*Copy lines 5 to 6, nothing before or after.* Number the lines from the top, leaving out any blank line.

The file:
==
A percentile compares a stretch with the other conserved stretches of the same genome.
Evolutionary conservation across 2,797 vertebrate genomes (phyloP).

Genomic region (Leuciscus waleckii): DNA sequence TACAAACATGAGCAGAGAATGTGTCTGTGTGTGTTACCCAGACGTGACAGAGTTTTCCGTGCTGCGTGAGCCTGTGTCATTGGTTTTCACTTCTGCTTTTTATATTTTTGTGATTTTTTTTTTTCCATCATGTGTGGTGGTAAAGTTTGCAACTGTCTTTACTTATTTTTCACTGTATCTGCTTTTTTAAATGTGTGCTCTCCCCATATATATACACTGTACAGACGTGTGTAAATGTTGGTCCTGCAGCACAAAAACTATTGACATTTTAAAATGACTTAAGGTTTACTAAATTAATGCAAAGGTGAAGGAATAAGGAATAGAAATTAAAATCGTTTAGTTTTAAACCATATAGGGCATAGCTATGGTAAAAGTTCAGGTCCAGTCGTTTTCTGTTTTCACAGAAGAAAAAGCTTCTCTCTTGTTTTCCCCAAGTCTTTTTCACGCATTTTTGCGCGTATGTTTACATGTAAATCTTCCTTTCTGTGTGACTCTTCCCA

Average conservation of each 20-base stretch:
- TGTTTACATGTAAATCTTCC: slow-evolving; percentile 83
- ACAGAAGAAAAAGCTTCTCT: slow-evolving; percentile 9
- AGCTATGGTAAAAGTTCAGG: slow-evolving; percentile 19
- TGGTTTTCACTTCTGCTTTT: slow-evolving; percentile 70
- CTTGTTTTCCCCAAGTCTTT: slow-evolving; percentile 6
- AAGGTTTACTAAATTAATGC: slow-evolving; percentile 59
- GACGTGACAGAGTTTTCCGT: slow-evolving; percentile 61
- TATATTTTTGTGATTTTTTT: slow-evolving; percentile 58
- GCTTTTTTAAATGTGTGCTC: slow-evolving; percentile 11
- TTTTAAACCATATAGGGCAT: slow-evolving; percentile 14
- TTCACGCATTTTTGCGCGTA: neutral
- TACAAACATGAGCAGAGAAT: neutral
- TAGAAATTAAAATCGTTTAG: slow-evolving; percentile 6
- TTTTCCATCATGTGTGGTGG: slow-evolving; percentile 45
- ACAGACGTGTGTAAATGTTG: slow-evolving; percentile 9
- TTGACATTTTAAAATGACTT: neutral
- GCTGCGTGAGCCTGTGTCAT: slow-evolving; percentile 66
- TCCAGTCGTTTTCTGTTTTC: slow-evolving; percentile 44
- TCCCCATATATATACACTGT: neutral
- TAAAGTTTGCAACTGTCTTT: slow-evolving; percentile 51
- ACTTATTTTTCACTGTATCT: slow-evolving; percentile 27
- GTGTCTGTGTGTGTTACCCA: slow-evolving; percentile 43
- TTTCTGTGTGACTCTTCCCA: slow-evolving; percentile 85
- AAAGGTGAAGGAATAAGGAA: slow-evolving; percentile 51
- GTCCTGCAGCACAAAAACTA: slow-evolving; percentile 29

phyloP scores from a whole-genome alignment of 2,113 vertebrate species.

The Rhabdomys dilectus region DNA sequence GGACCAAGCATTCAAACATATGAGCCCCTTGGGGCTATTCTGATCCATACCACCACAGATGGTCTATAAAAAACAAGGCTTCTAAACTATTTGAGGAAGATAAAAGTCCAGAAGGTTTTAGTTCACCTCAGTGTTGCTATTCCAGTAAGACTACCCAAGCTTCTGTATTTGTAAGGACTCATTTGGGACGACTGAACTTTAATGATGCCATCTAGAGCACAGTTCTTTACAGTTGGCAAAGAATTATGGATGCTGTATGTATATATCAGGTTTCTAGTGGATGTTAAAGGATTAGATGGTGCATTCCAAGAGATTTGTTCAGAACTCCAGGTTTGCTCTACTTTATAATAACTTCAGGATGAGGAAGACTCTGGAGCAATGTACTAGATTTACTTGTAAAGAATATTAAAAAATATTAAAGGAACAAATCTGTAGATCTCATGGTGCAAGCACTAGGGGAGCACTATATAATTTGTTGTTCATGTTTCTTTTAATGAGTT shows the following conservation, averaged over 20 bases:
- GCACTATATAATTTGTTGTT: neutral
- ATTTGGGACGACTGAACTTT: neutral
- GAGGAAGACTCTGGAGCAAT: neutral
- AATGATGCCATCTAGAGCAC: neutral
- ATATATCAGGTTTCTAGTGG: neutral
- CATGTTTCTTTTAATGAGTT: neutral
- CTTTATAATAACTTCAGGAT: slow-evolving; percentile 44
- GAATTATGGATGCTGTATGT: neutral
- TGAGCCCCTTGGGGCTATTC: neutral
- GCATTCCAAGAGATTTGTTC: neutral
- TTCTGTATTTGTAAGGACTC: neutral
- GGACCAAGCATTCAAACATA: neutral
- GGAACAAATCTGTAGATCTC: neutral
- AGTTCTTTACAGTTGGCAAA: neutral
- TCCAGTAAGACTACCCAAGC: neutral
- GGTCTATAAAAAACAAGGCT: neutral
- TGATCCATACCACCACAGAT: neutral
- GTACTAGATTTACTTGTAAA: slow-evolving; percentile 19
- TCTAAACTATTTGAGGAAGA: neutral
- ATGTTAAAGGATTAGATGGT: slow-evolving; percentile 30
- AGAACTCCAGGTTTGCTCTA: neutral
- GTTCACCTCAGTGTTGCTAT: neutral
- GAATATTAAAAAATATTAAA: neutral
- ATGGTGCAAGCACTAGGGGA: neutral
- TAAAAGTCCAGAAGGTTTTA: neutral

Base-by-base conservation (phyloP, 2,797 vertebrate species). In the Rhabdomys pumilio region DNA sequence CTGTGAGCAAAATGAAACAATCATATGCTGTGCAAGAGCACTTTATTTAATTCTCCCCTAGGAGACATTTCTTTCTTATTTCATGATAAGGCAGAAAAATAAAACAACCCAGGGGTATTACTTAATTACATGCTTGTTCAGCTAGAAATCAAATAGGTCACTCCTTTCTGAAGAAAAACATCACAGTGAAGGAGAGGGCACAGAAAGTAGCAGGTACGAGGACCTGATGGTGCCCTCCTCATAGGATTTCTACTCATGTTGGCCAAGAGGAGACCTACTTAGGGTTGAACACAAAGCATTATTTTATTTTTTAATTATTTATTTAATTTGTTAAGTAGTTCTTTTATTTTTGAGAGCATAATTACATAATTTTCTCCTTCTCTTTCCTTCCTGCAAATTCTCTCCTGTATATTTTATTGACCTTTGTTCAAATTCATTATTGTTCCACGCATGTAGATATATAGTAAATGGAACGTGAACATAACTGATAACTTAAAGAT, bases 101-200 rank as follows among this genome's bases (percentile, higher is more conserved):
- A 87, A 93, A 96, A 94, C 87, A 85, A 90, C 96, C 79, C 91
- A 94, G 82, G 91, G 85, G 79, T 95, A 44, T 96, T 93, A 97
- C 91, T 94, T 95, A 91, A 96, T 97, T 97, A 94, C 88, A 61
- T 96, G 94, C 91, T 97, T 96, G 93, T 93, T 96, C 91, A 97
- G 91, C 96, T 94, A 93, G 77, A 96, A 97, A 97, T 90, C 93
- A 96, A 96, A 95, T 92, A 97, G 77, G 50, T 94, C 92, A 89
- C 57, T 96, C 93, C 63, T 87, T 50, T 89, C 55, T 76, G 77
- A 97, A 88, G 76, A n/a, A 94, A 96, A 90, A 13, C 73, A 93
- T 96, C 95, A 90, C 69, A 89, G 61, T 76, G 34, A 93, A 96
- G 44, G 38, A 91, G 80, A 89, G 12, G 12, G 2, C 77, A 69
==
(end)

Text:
- TGTTTACATGTAAATCTTCC: slow-evolving; percentile 83
- ACAGAAGAAAAAGCTTCTCT: slow-evolving; percentile 9